Wall Street Journal Shuts Systems After Cyberattack

The Wall Street Journal has been attacked by a prolific cybercriminal and has shut down some of its systems in response. According to an announcement from the news outlet on Tuesday, the attack targeted the company’s news graphics systems. It appears, however, that the perpetration is selling user information, and for the low low price of a single Bitcoin.

Wall Street Journal

1 bitcoin buys control at Wall Street Journal

The attacker, known as w0rm, has claimed responsibility for several attacks in the past, including a high-profile recent attack on Cnet which compromised the information of 1 million of the site’s users. According to information that was reported on Monday, the hacker is attempting to sell reams of information including the passwords of some the Wall Street Journal’s administrators for a single Bitcoin.

It appears that the Wall Street Journal’s security experts aren’t certain if w0rm had access to that kind of information using the exploit that granted him access to the newspaper’s systems, but they are taking a number of systems offline in order to ensure that nothing untoward can be down with the details of the site’s users. The Wall Street Journal is a subscription based news source meaning that the compromised data could include credit cards.

The company says that it has not yet seen any signs that information was compromised during the attack, but promised that they were closing down in order to review for signs of a breach. The kind of information that w0rm is offering for sale would allow the purchaser to change almost anything about the Wall Street Journal website.

w0rm continues media rampage

w0rm is apparently able to hack most of the big news agencies out there, though his problems appears to arise when he gets his hands on the information. It was the attempt to sell the information from the Wall Street Journal database that alerted cybersecurity firm IntelCrawler to the leak. It was that company that first told the Wall Street Journal that there may have been a problem.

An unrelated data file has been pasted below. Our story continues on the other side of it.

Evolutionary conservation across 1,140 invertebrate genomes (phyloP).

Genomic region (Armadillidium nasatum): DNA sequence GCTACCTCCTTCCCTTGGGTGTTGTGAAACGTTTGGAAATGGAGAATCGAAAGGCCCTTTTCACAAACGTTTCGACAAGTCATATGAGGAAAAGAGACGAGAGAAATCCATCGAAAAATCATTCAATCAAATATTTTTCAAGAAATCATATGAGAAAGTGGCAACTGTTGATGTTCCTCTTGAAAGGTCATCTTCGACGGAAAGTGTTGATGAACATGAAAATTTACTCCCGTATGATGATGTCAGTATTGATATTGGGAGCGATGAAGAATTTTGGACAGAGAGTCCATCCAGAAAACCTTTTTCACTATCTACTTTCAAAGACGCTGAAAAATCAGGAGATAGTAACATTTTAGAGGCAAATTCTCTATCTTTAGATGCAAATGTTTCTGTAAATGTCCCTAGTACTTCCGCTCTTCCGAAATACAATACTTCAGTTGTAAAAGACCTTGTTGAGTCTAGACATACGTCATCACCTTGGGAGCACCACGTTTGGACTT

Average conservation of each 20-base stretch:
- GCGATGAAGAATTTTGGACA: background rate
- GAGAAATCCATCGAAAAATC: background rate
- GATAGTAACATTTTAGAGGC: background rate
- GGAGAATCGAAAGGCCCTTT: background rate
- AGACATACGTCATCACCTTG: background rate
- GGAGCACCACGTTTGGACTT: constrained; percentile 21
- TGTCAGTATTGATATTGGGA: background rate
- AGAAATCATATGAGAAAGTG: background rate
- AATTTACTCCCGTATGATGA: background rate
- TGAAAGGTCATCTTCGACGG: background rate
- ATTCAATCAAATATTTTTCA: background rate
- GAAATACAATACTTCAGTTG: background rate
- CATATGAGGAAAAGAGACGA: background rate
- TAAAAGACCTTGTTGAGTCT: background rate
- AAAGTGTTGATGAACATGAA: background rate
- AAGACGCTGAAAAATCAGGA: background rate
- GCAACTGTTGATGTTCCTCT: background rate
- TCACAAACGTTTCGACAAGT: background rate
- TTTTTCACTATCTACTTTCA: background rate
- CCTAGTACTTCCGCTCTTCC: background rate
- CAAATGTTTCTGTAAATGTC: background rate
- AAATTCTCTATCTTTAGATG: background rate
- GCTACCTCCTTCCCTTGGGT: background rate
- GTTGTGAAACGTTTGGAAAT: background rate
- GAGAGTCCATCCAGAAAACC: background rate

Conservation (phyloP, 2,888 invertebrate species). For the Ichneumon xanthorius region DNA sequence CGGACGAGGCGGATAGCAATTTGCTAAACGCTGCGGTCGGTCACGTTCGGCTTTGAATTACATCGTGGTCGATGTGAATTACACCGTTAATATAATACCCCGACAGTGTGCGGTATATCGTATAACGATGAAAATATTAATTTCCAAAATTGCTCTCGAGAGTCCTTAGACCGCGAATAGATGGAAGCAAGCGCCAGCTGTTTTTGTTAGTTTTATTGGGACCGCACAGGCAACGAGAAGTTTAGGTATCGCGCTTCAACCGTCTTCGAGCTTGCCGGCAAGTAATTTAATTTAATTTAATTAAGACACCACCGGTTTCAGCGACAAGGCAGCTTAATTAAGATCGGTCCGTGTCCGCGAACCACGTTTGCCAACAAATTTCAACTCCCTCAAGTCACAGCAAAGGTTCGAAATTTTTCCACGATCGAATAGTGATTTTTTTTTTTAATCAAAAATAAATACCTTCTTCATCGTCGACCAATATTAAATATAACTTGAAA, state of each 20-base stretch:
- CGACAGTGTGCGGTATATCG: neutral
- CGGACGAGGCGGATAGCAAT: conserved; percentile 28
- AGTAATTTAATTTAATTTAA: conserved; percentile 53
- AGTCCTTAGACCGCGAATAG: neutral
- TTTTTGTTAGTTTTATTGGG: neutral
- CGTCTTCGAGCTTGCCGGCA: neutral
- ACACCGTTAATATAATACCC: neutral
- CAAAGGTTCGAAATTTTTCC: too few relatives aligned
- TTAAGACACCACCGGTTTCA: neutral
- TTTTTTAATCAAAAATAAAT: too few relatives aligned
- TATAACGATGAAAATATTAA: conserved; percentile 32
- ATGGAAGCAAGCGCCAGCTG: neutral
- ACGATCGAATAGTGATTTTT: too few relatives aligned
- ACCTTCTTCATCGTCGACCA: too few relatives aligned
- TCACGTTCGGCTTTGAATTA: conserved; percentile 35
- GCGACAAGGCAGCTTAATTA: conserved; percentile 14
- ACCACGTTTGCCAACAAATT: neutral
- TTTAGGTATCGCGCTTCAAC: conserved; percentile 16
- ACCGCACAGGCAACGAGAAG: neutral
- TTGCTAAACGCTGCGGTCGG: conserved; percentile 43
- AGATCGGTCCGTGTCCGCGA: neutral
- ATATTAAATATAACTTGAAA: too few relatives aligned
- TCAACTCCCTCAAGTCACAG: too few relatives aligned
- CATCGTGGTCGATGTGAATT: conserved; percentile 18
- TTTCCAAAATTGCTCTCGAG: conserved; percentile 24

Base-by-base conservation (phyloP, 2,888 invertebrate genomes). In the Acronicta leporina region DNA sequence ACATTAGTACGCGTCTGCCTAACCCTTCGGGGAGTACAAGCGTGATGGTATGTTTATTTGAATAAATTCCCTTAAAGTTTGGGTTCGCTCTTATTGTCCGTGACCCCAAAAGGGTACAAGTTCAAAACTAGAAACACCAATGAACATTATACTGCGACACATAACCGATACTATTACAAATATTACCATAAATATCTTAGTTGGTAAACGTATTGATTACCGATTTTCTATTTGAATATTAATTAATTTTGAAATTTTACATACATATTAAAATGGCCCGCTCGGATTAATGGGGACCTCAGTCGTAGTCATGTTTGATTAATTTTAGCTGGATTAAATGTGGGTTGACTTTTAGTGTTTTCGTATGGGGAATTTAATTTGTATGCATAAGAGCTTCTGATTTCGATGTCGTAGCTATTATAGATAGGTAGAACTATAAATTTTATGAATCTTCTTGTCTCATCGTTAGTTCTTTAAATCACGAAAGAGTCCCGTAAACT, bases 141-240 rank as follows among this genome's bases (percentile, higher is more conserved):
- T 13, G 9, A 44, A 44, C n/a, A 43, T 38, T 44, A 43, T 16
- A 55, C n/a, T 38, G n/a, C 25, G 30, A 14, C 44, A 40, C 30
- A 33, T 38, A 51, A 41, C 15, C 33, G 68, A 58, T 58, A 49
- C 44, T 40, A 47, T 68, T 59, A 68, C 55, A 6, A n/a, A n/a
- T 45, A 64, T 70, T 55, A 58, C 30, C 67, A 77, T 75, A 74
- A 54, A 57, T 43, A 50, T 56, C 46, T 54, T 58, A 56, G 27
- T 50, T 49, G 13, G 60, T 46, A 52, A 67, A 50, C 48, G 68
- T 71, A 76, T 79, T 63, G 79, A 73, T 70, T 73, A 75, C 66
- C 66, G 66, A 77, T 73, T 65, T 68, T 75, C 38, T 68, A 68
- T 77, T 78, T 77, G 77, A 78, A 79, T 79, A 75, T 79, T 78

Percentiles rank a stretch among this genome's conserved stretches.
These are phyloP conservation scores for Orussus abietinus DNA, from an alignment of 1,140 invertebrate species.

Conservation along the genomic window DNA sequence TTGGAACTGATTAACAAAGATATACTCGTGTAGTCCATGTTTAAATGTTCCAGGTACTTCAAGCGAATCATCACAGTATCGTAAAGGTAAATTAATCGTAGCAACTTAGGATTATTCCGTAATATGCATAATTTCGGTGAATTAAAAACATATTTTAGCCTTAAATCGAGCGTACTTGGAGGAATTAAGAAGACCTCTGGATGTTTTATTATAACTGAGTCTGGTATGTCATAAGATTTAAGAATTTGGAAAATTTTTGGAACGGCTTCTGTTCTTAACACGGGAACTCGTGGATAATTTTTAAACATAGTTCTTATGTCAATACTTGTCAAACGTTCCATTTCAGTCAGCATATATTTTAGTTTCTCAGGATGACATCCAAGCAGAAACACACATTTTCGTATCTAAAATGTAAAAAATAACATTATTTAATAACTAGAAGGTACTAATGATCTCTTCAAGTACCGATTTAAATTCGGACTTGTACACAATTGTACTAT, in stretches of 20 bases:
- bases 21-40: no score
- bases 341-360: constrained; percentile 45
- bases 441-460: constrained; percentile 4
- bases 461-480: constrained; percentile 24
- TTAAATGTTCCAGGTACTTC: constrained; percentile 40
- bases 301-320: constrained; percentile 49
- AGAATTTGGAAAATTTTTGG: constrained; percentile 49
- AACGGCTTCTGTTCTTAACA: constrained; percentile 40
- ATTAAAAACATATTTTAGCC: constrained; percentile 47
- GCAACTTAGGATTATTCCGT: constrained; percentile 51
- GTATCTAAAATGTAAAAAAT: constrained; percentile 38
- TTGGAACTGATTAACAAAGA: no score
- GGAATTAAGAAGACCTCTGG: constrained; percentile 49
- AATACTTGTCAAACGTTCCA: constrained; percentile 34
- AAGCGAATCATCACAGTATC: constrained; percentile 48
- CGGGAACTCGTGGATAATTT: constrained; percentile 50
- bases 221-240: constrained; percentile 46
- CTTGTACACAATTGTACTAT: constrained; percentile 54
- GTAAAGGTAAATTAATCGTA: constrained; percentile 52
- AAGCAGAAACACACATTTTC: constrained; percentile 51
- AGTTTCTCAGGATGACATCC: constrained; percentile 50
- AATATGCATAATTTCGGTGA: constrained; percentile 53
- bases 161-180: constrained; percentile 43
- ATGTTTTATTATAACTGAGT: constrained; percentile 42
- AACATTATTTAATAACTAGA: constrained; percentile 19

One Bitcoin is, on today’s market, worth approximately $620, an amount a computer programmer as talented as w0rm appears to be could surely earn in much less illicit ways, and probably with a much lower effort level. w0rm has previously been implicated in an attack on the BBC, as well as Vice and the aforementioned attack on CNET..

Access to the servers of the Wall Street Journal is surely worth much more than $600, particularly if the fact that the site has been accessed is kept a secret. Sadly the serial-criminal doesn’t appear to have the business acumen of those that operate the newspaper.

Perhaps there is some other method to the actions of w0rm. They might be collecting information for some more long-term purpose or the old adage of “for-the-lulz” might be resurrected to explain the attack. Whatever the motive, it appears as though the attack was at least somewhat effective, although it’s up to the security team at the Wall Street Journal to figure out exactly how much damage it caused.

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Paul Shea
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